The SIMWESTMED project (Supporting Implementation of Maritime Spatial Planning in the Western Mediterranean region) is an EU/DG Mare co-funded cross-border project. It was launched on 1st of January 2017 and involves Spain, France, Italy and Malta, while these countries had just designated their Competent Authorities and transposed the Maritime Spatial Planning (MSP) Directive. SIMWESTMED aims to support the implementation of the MSP Directive in the waters of Spain, France, Italy and Malta, as well as to establish cross-border cooperation mechanisms between these Member States, to contribute to the coherence of their marine spatial plans to be established by 2021.
The action ran until 31st of December 2018 and was based on a partnership of public bodies of the countries and two international organisations. It was composed of CEDEX, IEO, AFB, CEREMA, Shom, CORILA and its affiliated entities IUAV and CNR-ISMAR, MIT, IMELS, PA, CPMR, UNEP-MAP and its affiliated entity UNEP-MAP/PAP-RAC. Shom acted as coordinator.
The objectives of the SIMWESTMED project were addressed through a variety of activities and desktop or case studies. They are dedicated to identifying the methodology steps, and explore the challenges and opportunities of the MSP implementation in the Western Mediterranean area, including thus related to transboundary issues (Ecosystem based approach, marine policies, Barcelona Convention, Land Sea Interactions, geographical scale of the plans, data interoperability, tools to support MSP). The project led to a multiplicity of outputs including overviews of MSP relevant information related to the countries and on more focus areas, to a number of interviews and meetings where stakeholder views were collected to feed the reasoning, and to guidelines and good practices to be shared at a national and transnational level with marine stakeholders, scientists as well as planners, administrations and authorities.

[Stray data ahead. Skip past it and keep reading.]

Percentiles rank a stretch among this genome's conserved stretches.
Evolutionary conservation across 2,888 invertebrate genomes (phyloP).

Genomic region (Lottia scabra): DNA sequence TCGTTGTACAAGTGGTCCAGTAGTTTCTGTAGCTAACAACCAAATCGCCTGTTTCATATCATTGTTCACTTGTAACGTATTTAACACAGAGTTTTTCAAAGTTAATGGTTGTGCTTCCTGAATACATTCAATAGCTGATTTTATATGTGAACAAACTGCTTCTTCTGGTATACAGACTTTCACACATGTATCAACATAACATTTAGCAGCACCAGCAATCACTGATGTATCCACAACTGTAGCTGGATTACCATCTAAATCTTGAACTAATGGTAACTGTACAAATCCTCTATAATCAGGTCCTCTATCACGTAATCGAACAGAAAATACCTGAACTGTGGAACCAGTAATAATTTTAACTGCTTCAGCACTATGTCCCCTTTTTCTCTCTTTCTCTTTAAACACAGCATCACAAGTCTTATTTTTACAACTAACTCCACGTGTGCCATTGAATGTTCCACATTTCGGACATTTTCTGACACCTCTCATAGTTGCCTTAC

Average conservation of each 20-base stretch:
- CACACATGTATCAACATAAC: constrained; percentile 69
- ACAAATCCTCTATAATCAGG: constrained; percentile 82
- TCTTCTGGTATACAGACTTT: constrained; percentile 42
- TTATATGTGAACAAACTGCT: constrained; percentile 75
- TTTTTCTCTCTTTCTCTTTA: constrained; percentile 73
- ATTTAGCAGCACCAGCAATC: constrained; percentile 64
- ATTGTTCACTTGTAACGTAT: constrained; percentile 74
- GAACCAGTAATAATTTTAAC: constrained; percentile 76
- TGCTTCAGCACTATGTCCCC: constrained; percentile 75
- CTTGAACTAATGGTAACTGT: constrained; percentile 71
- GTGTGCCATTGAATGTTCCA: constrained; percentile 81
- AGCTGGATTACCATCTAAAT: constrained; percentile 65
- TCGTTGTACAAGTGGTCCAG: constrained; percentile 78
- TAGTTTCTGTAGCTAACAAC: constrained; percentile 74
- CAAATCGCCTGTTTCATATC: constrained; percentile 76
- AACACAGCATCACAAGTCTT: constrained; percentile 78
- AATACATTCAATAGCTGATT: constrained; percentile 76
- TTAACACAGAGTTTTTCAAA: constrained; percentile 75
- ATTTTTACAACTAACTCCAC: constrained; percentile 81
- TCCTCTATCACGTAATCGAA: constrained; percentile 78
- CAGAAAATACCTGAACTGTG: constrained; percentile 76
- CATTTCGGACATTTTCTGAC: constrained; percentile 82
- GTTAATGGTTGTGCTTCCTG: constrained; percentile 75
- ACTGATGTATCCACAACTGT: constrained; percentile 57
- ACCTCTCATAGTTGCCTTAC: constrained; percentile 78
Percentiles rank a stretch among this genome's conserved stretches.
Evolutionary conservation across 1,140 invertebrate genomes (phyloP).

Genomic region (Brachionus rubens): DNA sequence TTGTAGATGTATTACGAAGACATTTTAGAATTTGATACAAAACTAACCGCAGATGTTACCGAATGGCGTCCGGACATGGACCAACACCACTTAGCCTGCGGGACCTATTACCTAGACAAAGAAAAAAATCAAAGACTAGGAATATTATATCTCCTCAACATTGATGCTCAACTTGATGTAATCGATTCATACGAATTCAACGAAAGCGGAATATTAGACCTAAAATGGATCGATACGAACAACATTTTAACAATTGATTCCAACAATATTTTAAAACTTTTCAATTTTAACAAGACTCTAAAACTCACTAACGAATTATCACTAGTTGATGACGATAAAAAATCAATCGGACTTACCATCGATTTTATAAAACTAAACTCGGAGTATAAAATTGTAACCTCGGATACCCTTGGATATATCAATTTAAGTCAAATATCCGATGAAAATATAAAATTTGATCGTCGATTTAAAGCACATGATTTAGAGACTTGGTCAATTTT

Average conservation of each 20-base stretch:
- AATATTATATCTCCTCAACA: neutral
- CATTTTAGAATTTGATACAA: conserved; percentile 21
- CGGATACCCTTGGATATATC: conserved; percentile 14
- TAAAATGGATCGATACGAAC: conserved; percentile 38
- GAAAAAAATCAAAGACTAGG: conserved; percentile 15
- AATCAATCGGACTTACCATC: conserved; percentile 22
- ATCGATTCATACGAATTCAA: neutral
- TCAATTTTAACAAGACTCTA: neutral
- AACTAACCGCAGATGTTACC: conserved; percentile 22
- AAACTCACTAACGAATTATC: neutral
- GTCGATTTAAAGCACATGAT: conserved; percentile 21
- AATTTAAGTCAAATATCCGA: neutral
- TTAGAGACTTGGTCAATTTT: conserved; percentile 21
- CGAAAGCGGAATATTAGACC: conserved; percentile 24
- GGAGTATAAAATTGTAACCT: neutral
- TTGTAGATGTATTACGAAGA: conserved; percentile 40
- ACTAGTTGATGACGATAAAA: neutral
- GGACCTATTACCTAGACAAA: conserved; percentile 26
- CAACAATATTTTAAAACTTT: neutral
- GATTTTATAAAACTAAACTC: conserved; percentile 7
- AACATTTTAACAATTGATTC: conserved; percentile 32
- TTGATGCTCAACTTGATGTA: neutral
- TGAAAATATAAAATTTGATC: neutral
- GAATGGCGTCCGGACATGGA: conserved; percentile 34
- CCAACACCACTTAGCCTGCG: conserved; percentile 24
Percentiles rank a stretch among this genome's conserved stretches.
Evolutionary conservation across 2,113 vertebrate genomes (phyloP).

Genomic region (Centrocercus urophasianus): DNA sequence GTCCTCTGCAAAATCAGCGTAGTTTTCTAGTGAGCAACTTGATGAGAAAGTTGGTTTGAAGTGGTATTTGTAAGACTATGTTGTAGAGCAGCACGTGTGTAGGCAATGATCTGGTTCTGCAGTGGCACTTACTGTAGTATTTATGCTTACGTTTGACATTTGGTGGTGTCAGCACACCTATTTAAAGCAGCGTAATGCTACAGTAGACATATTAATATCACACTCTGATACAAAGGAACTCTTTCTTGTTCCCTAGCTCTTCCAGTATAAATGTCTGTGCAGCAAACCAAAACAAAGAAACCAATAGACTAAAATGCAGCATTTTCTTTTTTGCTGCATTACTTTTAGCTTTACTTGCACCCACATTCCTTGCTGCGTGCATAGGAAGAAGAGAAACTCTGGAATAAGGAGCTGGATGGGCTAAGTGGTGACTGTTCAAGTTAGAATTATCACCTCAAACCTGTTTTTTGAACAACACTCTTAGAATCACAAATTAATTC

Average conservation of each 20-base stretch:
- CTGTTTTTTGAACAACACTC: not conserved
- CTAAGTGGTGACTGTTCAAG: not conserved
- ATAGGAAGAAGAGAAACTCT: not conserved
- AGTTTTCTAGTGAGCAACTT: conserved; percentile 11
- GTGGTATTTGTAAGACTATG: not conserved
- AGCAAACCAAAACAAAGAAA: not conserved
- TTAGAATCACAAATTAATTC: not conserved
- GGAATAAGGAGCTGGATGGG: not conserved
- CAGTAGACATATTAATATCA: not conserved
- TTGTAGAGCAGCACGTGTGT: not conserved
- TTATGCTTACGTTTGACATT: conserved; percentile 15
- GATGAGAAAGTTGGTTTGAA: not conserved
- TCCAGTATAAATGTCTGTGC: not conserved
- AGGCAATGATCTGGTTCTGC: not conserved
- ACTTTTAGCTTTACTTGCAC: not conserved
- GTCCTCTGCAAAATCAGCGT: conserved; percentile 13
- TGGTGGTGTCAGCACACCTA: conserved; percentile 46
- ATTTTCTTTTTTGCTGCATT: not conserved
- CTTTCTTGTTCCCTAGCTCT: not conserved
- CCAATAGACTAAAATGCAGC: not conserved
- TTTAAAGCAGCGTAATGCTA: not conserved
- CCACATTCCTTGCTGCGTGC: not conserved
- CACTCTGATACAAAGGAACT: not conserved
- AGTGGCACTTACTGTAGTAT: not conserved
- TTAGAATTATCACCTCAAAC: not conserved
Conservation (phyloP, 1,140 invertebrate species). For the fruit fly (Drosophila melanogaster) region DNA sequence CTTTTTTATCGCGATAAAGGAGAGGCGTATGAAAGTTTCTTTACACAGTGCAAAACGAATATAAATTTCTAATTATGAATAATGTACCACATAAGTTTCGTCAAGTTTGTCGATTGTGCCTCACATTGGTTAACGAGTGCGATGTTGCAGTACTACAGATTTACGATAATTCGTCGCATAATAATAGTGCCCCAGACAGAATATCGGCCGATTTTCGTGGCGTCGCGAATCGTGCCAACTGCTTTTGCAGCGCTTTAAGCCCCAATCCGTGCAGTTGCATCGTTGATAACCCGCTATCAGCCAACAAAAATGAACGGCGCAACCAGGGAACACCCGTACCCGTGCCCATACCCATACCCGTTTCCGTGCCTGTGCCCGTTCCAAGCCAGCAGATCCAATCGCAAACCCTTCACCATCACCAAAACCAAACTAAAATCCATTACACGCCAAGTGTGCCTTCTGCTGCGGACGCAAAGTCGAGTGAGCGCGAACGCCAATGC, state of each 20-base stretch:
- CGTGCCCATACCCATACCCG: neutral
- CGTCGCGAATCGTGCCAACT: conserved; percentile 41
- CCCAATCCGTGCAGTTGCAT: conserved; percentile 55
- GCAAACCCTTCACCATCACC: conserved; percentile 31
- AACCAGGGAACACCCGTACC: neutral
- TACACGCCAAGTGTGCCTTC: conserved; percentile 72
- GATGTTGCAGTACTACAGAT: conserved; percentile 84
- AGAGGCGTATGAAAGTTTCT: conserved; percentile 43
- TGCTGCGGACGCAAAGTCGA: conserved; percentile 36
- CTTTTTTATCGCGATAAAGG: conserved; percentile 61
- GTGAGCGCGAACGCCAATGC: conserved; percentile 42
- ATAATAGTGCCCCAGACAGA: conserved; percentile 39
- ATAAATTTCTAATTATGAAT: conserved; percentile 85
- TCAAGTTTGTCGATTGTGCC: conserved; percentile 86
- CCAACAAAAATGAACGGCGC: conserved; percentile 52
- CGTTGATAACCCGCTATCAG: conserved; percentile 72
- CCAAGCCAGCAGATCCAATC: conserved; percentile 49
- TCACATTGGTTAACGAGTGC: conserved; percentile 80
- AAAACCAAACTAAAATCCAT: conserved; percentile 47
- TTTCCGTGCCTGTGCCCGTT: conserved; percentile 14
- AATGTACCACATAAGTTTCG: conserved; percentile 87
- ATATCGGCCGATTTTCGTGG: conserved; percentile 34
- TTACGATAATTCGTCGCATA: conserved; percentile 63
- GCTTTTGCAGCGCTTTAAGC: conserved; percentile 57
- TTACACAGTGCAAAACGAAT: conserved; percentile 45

In addition, SIMWESTMED permitted a lot of progression internally in the countries and regarding transboundary cooperation. It led to establish and develop new dialogues and to connect the technical or scientific actors, the stakeholders, the administrations of the countries of a same sea basin, and the administrations within the countries, including the representative of Regions. It allowed to better understand Maritime Spatial Planning mechanisms, to share knowledge and as such reached to build capacities, which is of importance as there is such a need in the Mediterranean area compared to more Northern countries. The project also permitted to address topics which have never been addressed before.
The involvement of some countries in SIMWESTMED and in the EU-DG Mare "brother" projects SUPREME, SIMNORAT and SIMCelt was useful for them to develop a global vision with their neighbours through the East and West side of the Mediterranean and in the Atlantic sea basin.
At the end of this exercise, it is stated the need of pursuing the work and dialogue in particular through common tools, but at this stage, the SIMWESTMED has constituted a common knowledge and background.
The contents and conclusions of this report, including the maps and figures, do not imply the expression of any opinion or endorsement of the participating partners concerning the legal status of any country, territory, area, city or area or of its authorities, or concerning the delimitation of its frontiers or boundaries. The depiction and use of boundaries, geographic names and related data shown on maps included in this report are not warranted to be error free nor do they imply official endorsement or acceptance by any of the participating partners. This report is a working document and may rely on data from sources external to the SIMWESTMED project Consortium and, in addition to this, it may contain some information gaps. Neither the European Commission or Executive Agency for Small and Medium-sized Enterprises nor UN Environment/MAP Barcelona Convention Secretariat may be held responsible for any use that may be made of the information contained in this report.